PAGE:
The Fantastic Four
James Gemmell believes you could not ask for a better line-up for the semi-finals of the World Cup.
Last Updated: 14/10/11 1:15pm
Few would have picked this line-up of semi-finalists, and even fewer can argue with it.
In a Rugby World Cup cycle that has seen experiments with rules and adjustments to interpretations, the final four teams standing in Auckland are evidence that someone, somewhere, has got something right.
There is still a lot of uncertainty that surrounds our game's rules, and we're all hoping the whistle isn't the winner this weekend or next, but we can take heart that the tournament thus far has promoted attack over defence.
At this same stage in 2007, the semi-finalists were a direct reflection on the state of our game at that time. South Africa, England, Argentina and France fought for a place in the Paris final following what was a largely defence-oriented tournament. The rules at the time had spooked the attacking team, and the 'boot and bring down' formula had become a winning one. It's little wonder the above teams prospered.
Now, in 2011, the teams tell the tale once again. But it's been more entertaining along the way. Wales, France, New Zealand and Australia will this weekend fight for the right to contest the title, and there is as much excitement for the contests as there is for the results. Who knows which way things will go, but we're bound to have fun finding out.
Wales are without doubt the fairytale story of the tournament. Hailing from the only nation as obsessed with rugby as the hosts, they've gone from hopeful qualifiers to World Cup contenders in a matter of weeks. They've performed with courage and maturity, and they've played with flair. Theirs is a style of play that's easy to like, and it's been fantastic to see them prosper under the current conditions. In Sam Warburton they have a leader to follow, and until yesterday they had Rhys Priestland, a northern flyhalf that took the ball to the line. I can tell you now, if the All Blacks don't win their semi and Wales do, this nation will fall in behind the men in red.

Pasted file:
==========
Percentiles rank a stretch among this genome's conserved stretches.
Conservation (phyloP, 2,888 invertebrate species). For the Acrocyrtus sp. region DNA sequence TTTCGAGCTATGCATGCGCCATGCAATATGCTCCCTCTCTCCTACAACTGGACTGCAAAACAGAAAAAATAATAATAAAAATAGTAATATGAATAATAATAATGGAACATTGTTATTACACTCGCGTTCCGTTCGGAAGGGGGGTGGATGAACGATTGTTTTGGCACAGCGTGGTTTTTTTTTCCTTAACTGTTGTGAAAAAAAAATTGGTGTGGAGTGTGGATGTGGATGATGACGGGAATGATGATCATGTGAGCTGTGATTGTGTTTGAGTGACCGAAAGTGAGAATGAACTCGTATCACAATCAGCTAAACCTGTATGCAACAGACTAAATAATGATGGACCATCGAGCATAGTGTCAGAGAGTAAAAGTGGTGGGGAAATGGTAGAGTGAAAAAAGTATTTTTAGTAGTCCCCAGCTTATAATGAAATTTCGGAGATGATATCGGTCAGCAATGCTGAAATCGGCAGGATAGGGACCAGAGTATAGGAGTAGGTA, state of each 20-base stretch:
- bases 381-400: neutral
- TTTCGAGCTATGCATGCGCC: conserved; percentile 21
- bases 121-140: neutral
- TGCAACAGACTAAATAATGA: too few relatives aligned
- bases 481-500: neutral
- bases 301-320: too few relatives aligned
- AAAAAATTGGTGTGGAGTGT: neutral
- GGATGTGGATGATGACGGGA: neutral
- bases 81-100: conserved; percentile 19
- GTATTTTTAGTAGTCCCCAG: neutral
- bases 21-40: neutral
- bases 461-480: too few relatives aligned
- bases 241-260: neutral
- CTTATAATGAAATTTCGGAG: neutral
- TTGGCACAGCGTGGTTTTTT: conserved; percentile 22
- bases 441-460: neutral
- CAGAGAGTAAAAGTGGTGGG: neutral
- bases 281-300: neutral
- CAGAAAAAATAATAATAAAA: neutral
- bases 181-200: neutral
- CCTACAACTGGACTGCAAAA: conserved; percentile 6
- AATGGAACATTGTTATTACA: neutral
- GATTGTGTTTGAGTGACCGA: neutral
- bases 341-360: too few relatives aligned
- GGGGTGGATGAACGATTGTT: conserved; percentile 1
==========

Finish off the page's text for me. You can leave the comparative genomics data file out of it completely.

France have given us everything we've come to expect from them; passion, dis-harmony, and a total un-predictability, not necessarily in that order. They are a journalists dream, a fan's nightmare and brilliant for the Rugby World Cup. They can be painfully defensive or mesmeric on attack. That's probably why they're the only team in both 2007's semis and this year's. Many seem to think that France only have one big game in them per tournament, but how typically French it would be if they produced a second.
Earning the right to win
The Wallabies have wobbled their way into the final four, and their own inimitable way, are as dangerous as ever. The team with the most natural attacking ability still remaining, they're also the savviest. But they are physically the least imposing, and therefore have to sometimes lean too heavily on their ball-in-hand wizadry. Even if rugby has swung in favour of attack, teams must still earn the right, and sometimes the Australians simply don't, or can't. Their win over the Springboks was more of a grind than they're used to, and the fact that they came through it is testament to their improving versatility, perhaps with a little help from a friend. Their remarkably low possession stats and remarkably high tackle count add weight to the win, but could add weight to their legs and shoulders if similar questions are asked on Sunday night. They'll turn up to play because they'll have to.
Belief is the key for Kiwis
And finally, to the tournament hosts. They were the most balanced team coming into this tournament, but injuries have taken their most important attacking force from the field and restricted their most important defensive weapon. They remain capable of winning this tournament, indeed they remain the favourites, though the bookies have put a lot of faith in home advantage and those that remain in the black jersey. The question now rests on the belief of the players, pure and simple. If they genuinely believe in themselves, then the weight of the nation that rests on their shoulders will feel that much lighter and have much less impact.